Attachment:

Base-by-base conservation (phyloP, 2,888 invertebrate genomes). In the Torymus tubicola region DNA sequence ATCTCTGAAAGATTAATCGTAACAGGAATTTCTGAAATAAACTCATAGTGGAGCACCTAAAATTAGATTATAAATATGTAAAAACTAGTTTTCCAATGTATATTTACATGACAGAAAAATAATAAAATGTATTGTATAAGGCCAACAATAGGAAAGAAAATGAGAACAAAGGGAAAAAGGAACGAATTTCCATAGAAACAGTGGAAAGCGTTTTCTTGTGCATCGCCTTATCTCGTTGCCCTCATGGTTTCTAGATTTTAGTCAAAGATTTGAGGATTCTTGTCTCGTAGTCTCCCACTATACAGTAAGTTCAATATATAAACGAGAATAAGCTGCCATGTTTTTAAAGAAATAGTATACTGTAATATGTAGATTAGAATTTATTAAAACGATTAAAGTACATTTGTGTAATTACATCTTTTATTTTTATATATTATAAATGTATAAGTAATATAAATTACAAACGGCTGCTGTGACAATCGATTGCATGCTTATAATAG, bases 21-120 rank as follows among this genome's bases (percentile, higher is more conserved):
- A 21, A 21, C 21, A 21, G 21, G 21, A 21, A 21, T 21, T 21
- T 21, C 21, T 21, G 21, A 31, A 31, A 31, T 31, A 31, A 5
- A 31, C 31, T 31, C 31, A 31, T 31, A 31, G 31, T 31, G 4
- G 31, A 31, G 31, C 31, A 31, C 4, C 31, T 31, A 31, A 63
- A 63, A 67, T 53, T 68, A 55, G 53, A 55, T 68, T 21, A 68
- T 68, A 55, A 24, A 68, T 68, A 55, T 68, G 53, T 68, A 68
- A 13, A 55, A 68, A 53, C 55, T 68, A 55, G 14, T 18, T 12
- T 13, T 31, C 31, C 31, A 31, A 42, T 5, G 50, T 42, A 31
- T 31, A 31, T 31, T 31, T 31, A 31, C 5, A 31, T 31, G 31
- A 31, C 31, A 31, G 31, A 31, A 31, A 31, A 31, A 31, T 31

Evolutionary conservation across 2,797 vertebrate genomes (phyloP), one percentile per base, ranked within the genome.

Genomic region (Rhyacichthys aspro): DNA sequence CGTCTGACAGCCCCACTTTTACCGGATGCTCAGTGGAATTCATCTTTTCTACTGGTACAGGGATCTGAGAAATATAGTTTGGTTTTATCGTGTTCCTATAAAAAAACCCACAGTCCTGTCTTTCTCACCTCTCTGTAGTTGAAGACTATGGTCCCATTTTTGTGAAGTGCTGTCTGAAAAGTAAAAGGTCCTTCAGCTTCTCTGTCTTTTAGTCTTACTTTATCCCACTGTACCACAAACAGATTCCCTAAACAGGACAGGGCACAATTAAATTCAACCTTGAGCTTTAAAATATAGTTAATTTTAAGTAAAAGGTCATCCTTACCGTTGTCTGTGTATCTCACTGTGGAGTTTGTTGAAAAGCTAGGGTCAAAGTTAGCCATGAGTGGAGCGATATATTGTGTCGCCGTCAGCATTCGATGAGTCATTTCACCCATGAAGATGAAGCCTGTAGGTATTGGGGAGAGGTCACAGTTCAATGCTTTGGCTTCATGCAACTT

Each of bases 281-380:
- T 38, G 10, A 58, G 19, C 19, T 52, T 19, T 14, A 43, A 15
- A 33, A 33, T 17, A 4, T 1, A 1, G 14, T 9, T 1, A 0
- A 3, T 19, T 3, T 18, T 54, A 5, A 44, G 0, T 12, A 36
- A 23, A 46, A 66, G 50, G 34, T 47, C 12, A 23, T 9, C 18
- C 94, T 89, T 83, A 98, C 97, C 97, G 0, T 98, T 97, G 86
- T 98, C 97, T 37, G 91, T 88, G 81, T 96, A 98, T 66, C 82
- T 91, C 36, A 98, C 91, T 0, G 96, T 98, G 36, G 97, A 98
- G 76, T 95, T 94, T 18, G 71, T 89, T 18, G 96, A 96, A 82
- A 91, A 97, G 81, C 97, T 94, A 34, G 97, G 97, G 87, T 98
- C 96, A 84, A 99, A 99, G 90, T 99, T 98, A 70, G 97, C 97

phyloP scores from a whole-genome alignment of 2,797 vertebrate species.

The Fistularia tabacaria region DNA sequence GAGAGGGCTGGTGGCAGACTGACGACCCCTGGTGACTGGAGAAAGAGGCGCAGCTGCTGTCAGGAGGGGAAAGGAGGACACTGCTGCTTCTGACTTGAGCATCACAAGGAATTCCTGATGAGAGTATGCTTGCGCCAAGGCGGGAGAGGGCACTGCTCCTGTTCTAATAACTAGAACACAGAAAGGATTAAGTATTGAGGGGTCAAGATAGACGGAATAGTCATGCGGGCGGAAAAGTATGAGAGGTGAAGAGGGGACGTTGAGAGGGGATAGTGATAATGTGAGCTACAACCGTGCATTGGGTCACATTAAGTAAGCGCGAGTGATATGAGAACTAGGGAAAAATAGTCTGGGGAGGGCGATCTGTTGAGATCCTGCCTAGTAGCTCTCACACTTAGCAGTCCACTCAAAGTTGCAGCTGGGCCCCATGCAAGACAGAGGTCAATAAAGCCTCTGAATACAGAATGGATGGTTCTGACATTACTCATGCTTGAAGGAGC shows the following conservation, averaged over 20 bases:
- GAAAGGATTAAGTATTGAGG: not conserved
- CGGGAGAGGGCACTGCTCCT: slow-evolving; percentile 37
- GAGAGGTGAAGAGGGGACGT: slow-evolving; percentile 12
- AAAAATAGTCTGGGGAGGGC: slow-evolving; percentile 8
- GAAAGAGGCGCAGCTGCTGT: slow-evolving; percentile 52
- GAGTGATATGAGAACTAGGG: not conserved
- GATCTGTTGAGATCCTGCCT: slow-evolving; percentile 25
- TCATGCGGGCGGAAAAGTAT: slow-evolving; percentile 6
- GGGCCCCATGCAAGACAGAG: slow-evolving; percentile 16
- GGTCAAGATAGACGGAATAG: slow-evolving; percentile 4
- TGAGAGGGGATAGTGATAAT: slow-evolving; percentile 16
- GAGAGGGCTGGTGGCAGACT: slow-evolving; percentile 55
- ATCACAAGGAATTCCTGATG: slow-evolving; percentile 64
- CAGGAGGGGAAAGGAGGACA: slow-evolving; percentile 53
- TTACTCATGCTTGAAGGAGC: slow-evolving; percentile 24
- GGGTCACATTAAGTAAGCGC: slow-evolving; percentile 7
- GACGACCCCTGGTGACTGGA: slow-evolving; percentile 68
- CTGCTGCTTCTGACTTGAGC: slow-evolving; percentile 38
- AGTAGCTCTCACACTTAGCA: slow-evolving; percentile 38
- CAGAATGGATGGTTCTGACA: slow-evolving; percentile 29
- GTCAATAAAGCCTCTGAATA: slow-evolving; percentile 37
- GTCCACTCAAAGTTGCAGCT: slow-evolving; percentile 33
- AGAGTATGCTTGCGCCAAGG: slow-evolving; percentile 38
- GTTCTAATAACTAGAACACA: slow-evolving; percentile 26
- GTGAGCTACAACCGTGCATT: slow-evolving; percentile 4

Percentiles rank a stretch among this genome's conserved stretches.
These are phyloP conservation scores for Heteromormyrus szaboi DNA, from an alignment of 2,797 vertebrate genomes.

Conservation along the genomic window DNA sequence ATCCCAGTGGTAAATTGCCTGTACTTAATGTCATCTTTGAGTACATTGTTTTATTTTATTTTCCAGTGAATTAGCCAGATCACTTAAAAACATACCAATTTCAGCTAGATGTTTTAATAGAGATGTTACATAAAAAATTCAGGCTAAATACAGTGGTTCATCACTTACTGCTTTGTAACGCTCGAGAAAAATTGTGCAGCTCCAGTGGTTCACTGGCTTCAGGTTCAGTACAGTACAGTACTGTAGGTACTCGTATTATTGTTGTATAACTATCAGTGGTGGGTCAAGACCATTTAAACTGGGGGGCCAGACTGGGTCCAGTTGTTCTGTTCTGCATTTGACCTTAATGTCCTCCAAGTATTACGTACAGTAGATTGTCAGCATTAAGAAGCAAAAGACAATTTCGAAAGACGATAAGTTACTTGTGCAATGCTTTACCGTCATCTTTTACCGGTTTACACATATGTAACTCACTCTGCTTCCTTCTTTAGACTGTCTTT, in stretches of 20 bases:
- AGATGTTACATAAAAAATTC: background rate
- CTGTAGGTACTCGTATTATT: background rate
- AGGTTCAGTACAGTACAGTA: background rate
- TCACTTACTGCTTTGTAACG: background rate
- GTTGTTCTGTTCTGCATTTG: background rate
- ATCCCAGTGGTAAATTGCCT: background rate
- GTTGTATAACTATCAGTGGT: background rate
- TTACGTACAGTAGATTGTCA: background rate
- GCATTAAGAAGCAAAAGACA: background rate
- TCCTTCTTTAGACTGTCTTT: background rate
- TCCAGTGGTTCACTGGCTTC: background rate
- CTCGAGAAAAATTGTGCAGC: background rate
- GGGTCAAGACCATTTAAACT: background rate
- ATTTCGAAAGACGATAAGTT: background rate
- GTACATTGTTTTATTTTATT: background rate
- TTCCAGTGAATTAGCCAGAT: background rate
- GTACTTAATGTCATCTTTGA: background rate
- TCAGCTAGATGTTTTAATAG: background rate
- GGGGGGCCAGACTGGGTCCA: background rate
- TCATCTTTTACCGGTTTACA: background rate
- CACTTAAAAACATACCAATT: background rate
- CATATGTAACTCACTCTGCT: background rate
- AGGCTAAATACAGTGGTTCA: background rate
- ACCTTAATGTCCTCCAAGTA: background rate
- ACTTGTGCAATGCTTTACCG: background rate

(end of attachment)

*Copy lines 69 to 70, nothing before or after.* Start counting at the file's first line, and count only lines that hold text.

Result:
- GTACATTGTTTTATTTTATT: background rate
- TTCCAGTGAATTAGCCAGAT: background rate